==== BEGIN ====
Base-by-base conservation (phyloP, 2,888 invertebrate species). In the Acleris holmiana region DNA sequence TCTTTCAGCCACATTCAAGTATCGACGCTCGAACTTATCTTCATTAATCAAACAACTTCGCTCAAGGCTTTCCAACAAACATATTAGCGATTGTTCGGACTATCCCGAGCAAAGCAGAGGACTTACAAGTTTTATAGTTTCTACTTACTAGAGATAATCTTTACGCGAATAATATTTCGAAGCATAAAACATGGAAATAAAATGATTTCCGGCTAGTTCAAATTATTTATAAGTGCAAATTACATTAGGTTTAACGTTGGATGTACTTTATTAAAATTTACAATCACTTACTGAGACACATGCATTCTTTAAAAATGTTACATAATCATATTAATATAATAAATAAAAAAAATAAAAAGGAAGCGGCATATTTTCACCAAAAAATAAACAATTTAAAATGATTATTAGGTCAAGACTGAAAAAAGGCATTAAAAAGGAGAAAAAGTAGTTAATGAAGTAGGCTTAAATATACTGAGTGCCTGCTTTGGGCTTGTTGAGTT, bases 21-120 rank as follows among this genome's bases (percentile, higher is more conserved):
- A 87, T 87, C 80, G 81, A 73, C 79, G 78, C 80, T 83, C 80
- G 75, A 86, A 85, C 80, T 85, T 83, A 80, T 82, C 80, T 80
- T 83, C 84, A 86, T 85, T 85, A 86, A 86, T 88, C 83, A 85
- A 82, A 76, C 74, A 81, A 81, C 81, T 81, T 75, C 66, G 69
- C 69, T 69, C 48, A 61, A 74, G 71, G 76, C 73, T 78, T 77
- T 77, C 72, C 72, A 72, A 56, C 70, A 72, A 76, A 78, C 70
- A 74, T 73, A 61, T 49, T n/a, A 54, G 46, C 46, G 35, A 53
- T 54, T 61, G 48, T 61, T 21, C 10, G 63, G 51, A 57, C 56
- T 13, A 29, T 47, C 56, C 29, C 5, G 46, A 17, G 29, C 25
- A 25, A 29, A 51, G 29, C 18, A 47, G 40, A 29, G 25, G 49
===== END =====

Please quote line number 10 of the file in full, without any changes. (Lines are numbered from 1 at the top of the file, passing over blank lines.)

- T 13, A 29, T 47, C 56, C 29, C 5, G 46, A 17, G 29, C 25